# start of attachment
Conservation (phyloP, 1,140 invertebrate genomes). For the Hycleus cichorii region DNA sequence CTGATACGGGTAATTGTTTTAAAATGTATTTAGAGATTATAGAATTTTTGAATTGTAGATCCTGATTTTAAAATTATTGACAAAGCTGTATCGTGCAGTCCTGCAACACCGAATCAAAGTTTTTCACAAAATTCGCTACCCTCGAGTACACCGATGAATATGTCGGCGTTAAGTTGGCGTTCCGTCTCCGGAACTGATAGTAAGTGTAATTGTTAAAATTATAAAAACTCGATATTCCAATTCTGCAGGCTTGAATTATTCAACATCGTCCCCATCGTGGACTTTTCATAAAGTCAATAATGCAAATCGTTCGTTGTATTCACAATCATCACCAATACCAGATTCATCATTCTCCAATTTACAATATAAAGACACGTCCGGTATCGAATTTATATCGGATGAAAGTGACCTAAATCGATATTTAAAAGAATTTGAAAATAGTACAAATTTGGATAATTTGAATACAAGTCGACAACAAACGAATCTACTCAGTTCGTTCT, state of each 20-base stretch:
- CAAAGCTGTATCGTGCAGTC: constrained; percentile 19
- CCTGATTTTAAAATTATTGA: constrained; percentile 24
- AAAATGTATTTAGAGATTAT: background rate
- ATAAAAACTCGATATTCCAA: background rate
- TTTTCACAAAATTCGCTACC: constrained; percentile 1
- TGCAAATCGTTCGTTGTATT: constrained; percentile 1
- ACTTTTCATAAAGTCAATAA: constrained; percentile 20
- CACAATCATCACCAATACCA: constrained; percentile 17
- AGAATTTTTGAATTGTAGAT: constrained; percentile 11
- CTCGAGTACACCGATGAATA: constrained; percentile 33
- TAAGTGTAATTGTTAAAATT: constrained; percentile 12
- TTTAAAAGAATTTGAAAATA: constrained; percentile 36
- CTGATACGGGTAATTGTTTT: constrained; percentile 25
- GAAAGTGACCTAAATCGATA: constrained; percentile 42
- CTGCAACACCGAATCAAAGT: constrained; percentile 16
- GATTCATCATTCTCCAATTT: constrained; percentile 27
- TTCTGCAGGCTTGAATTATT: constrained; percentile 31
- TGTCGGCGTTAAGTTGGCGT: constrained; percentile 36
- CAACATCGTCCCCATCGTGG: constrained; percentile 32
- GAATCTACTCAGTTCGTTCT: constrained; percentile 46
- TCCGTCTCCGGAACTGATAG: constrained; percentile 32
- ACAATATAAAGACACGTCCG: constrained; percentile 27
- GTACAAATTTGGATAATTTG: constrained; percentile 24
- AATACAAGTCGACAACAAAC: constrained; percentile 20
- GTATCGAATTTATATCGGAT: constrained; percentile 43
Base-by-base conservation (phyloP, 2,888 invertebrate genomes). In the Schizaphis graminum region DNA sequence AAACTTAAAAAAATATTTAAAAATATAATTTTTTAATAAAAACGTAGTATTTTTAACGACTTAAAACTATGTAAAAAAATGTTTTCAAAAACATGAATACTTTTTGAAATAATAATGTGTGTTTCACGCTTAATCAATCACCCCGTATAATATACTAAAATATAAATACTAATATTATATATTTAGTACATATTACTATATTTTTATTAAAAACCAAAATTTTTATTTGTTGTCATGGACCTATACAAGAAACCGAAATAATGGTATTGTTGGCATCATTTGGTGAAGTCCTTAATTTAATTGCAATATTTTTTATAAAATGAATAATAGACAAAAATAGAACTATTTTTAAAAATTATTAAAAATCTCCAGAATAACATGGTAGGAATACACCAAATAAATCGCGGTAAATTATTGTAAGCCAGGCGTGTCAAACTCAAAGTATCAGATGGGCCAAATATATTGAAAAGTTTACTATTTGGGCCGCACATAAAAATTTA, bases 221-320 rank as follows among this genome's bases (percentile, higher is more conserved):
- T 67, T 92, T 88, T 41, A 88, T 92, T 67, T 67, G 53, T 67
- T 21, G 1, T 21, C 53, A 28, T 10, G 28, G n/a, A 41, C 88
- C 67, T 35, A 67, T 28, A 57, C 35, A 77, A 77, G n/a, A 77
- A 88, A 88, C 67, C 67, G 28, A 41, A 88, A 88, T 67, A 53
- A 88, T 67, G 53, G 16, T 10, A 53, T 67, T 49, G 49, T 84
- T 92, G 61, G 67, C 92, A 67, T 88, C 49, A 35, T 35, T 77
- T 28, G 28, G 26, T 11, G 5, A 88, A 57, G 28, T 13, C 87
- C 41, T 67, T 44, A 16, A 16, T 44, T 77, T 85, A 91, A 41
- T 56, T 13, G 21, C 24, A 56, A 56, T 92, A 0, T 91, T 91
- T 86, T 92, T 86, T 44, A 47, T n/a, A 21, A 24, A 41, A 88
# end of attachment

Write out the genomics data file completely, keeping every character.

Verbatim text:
Conservation (phyloP, 1,140 invertebrate genomes). For the Hycleus cichorii region DNA sequence CTGATACGGGTAATTGTTTTAAAATGTATTTAGAGATTATAGAATTTTTGAATTGTAGATCCTGATTTTAAAATTATTGACAAAGCTGTATCGTGCAGTCCTGCAACACCGAATCAAAGTTTTTCACAAAATTCGCTACCCTCGAGTACACCGATGAATATGTCGGCGTTAAGTTGGCGTTCCGTCTCCGGAACTGATAGTAAGTGTAATTGTTAAAATTATAAAAACTCGATATTCCAATTCTGCAGGCTTGAATTATTCAACATCGTCCCCATCGTGGACTTTTCATAAAGTCAATAATGCAAATCGTTCGTTGTATTCACAATCATCACCAATACCAGATTCATCATTCTCCAATTTACAATATAAAGACACGTCCGGTATCGAATTTATATCGGATGAAAGTGACCTAAATCGATATTTAAAAGAATTTGAAAATAGTACAAATTTGGATAATTTGAATACAAGTCGACAACAAACGAATCTACTCAGTTCGTTCT, state of each 20-base stretch:
- CAAAGCTGTATCGTGCAGTC: constrained; percentile 19
- CCTGATTTTAAAATTATTGA: constrained; percentile 24
- AAAATGTATTTAGAGATTAT: background rate
- ATAAAAACTCGATATTCCAA: background rate
- TTTTCACAAAATTCGCTACC: constrained; percentile 1
- TGCAAATCGTTCGTTGTATT: constrained; percentile 1
- ACTTTTCATAAAGTCAATAA: constrained; percentile 20
- CACAATCATCACCAATACCA: constrained; percentile 17
- AGAATTTTTGAATTGTAGAT: constrained; percentile 11
- CTCGAGTACACCGATGAATA: constrained; percentile 33
- TAAGTGTAATTGTTAAAATT: constrained; percentile 12
- TTTAAAAGAATTTGAAAATA: constrained; percentile 36
- CTGATACGGGTAATTGTTTT: constrained; percentile 25
- GAAAGTGACCTAAATCGATA: constrained; percentile 42
- CTGCAACACCGAATCAAAGT: constrained; percentile 16
- GATTCATCATTCTCCAATTT: constrained; percentile 27
- TTCTGCAGGCTTGAATTATT: constrained; percentile 31
- TGTCGGCGTTAAGTTGGCGT: constrained; percentile 36
- CAACATCGTCCCCATCGTGG: constrained; percentile 32
- GAATCTACTCAGTTCGTTCT: constrained; percentile 46
- TCCGTCTCCGGAACTGATAG: constrained; percentile 32
- ACAATATAAAGACACGTCCG: constrained; percentile 27
- GTACAAATTTGGATAATTTG: constrained; percentile 24
- AATACAAGTCGACAACAAAC: constrained; percentile 20
- GTATCGAATTTATATCGGAT: constrained; percentile 43
Base-by-base conservation (phyloP, 2,888 invertebrate genomes). In the Schizaphis graminum region DNA sequence AAACTTAAAAAAATATTTAAAAATATAATTTTTTAATAAAAACGTAGTATTTTTAACGACTTAAAACTATGTAAAAAAATGTTTTCAAAAACATGAATACTTTTTGAAATAATAATGTGTGTTTCACGCTTAATCAATCACCCCGTATAATATACTAAAATATAAATACTAATATTATATATTTAGTACATATTACTATATTTTTATTAAAAACCAAAATTTTTATTTGTTGTCATGGACCTATACAAGAAACCGAAATAATGGTATTGTTGGCATCATTTGGTGAAGTCCTTAATTTAATTGCAATATTTTTTATAAAATGAATAATAGACAAAAATAGAACTATTTTTAAAAATTATTAAAAATCTCCAGAATAACATGGTAGGAATACACCAAATAAATCGCGGTAAATTATTGTAAGCCAGGCGTGTCAAACTCAAAGTATCAGATGGGCCAAATATATTGAAAAGTTTACTATTTGGGCCGCACATAAAAATTTA, bases 221-320 rank as follows among this genome's bases (percentile, higher is more conserved):
- T 67, T 92, T 88, T 41, A 88, T 92, T 67, T 67, G 53, T 67
- T 21, G 1, T 21, C 53, A 28, T 10, G 28, G n/a, A 41, C 88
- C 67, T 35, A 67, T 28, A 57, C 35, A 77, A 77, G n/a, A 77
- A 88, A 88, C 67, C 67, G 28, A 41, A 88, A 88, T 67, A 53
- A 88, T 67, G 53, G 16, T 10, A 53, T 67, T 49, G 49, T 84
- T 92, G 61, G 67, C 92, A 67, T 88, C 49, A 35, T 35, T 77
- T 28, G 28, G 26, T 11, G 5, A 88, A 57, G 28, T 13, C 87
- C 41, T 67, T 44, A 16, A 16, T 44, T 77, T 85, A 91, A 41
- T 56, T 13, G 21, C 24, A 56, A 56, T 92, A 0, T 91, T 91
- T 86, T 92, T 86, T 44, A 47, T n/a, A 21, A 24, A 41, A 88